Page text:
The U.S. Supreme Court ruling in South Dakota v. Wayfair, Inc. (Wayfair) has forever changed the landscape of nexus for state sales tax purposes. Over the prior six months, most states have enacted laws or issued administrative guidance regarding their intent to enforce sales and use tax remittance requirements in light of this ruling. The chart below provides a high-level summary of various states’ most recent guidance regarding their economic nexus thresholds and dates of sales tax enforcement associated with Wayfair.
Note that most states have adopted filing thresholds based on total sales rather than taxable sales.
While these thresholds apply for sales tax purposes, it’s important to note that the Wayfair ruling has broader implications. If no federal pre-emptive remedies apply, a state needs only sustain that taxpayers have conducted activity sufficient to generate Due Process and Commerce Clause nexus to assert its tax jurisdiction. We elaborate on these and related concepts in our previous BKD Thoughtware® coverage of the Wayfair decision:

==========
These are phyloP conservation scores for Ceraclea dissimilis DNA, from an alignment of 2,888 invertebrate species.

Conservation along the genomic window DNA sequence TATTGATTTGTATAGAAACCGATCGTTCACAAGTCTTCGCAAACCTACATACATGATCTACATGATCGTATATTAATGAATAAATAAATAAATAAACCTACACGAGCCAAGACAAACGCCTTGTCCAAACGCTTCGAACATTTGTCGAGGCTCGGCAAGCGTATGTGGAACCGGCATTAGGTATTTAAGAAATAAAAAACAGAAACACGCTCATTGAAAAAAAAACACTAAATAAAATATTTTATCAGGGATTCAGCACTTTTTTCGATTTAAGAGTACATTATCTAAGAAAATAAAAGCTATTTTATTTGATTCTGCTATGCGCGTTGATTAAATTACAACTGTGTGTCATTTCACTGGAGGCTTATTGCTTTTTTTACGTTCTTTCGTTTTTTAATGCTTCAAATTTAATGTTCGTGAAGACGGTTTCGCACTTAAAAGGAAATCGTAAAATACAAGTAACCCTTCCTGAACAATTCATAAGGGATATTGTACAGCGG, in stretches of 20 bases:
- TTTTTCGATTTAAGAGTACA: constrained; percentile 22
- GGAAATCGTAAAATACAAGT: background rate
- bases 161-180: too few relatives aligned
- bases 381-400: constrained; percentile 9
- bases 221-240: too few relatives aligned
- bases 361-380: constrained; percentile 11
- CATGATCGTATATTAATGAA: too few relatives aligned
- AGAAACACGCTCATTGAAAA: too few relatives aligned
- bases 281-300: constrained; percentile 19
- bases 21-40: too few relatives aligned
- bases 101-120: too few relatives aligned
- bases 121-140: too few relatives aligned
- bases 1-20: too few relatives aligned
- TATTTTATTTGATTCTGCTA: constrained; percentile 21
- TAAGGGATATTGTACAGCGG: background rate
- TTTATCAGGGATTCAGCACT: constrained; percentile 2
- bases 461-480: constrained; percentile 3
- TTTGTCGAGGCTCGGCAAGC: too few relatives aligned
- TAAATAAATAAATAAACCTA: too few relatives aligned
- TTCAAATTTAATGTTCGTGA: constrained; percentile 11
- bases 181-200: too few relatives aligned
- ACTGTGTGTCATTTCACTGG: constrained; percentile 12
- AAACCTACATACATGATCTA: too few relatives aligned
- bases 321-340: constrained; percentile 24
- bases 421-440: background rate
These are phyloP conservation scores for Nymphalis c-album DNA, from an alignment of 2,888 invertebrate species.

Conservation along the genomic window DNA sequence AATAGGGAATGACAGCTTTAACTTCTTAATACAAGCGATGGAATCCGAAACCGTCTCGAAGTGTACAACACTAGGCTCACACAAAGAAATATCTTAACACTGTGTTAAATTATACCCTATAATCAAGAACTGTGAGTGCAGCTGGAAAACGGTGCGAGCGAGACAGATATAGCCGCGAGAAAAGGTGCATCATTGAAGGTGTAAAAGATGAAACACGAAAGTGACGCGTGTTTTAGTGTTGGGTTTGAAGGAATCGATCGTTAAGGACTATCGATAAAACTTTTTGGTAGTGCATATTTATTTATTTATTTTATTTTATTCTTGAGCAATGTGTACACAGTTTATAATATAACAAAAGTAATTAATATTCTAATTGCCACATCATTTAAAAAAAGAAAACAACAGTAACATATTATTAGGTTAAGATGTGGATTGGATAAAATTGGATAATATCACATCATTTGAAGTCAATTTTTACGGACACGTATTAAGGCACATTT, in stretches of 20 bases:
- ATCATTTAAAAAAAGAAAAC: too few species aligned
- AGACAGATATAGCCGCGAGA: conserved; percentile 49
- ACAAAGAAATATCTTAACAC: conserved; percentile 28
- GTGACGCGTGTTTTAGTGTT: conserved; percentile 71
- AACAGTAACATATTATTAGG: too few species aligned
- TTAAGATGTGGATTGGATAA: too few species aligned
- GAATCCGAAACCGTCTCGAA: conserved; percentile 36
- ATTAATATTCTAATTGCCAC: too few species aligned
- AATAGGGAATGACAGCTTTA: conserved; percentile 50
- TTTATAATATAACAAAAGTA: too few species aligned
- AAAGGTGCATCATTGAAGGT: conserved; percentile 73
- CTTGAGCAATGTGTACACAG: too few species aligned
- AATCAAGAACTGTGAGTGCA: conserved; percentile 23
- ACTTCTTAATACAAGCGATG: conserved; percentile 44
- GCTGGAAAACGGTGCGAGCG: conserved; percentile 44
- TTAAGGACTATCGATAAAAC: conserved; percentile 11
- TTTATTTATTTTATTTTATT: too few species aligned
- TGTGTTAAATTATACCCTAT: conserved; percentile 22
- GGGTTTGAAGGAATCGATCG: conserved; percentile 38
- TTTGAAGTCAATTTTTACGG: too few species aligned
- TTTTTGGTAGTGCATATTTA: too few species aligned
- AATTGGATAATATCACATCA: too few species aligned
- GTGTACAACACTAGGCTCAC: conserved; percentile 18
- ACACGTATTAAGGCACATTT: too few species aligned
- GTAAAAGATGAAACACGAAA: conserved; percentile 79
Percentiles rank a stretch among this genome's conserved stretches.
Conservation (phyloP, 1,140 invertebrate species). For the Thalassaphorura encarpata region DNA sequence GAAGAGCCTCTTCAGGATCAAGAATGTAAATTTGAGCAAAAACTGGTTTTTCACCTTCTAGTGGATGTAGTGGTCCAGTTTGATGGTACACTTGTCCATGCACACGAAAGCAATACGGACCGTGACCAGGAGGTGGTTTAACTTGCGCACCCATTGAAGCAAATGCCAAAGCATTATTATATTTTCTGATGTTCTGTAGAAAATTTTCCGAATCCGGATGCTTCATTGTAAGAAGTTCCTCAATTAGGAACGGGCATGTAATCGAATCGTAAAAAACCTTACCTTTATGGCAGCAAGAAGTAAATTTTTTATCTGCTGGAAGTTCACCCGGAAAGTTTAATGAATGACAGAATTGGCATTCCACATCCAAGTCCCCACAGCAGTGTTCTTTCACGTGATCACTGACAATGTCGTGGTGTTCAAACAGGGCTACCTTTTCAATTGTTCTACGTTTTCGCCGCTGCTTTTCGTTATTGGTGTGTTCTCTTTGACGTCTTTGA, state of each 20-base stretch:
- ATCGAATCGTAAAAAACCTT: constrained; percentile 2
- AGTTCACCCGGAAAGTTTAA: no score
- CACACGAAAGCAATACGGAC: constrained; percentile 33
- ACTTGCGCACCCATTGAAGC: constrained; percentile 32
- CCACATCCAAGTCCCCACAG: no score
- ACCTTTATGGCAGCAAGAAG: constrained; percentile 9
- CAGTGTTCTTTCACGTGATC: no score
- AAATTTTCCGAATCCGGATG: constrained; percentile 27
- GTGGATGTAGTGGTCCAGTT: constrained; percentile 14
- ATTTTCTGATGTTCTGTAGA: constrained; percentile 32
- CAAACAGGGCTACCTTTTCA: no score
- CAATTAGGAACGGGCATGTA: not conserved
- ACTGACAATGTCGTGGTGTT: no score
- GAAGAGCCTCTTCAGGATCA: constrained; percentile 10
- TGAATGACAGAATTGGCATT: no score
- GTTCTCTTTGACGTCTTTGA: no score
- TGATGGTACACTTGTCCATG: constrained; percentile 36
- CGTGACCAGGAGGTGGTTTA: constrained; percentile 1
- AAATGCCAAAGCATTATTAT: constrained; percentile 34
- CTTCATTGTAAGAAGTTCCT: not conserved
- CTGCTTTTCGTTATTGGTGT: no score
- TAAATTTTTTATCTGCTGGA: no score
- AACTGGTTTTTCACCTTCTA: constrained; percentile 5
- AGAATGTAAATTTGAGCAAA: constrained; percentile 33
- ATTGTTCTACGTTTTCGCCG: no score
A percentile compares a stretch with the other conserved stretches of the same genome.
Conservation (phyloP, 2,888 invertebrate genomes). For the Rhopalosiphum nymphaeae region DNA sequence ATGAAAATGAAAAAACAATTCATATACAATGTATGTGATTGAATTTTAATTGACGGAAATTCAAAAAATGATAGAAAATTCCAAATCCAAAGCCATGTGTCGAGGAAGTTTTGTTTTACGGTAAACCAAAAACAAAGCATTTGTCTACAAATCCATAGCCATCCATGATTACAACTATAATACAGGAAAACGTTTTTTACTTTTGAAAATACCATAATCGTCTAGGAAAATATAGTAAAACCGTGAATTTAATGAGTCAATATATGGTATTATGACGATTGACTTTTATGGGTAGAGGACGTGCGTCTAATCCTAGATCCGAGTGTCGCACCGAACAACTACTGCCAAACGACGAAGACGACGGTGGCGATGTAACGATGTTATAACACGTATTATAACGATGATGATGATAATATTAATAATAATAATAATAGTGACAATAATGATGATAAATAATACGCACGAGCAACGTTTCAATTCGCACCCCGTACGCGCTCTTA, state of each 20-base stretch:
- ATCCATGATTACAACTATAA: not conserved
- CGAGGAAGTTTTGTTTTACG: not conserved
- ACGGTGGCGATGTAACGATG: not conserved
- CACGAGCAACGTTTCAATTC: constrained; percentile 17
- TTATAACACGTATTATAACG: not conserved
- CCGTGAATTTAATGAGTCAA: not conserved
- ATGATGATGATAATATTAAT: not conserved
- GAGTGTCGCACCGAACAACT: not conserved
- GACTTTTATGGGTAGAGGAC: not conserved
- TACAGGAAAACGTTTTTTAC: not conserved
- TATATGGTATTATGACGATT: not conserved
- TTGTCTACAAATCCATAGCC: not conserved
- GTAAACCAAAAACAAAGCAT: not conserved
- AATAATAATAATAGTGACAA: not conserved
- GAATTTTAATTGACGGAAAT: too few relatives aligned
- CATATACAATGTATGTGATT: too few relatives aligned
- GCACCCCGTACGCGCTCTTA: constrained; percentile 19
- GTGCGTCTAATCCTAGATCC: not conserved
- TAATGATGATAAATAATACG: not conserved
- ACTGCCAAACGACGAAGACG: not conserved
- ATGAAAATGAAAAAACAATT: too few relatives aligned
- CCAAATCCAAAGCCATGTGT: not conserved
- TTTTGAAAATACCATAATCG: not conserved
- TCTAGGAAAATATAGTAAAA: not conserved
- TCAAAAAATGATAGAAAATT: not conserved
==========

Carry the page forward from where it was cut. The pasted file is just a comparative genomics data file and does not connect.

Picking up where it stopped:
While a few states already have economic nexus standards in place for income and franchise tax, no constitutional limitations exist to prevent the remaining states from applying the same economic nexus standards considered in Wayfair to income and franchise tax.
As most states are applying their economic nexus regimes prospectively, now is an ideal time to review your company’s current sales and use, income and franchise tax return filings and avoid state tax exposure associated with unfiled returns. Reviewing nexus activity for prior years also may bring to light previously unknown exposure, with the opportunity to ameliorate the situation through voluntary disclosure or other proactive approaches.
For more information, contact Jeff or your trusted BKD advisor.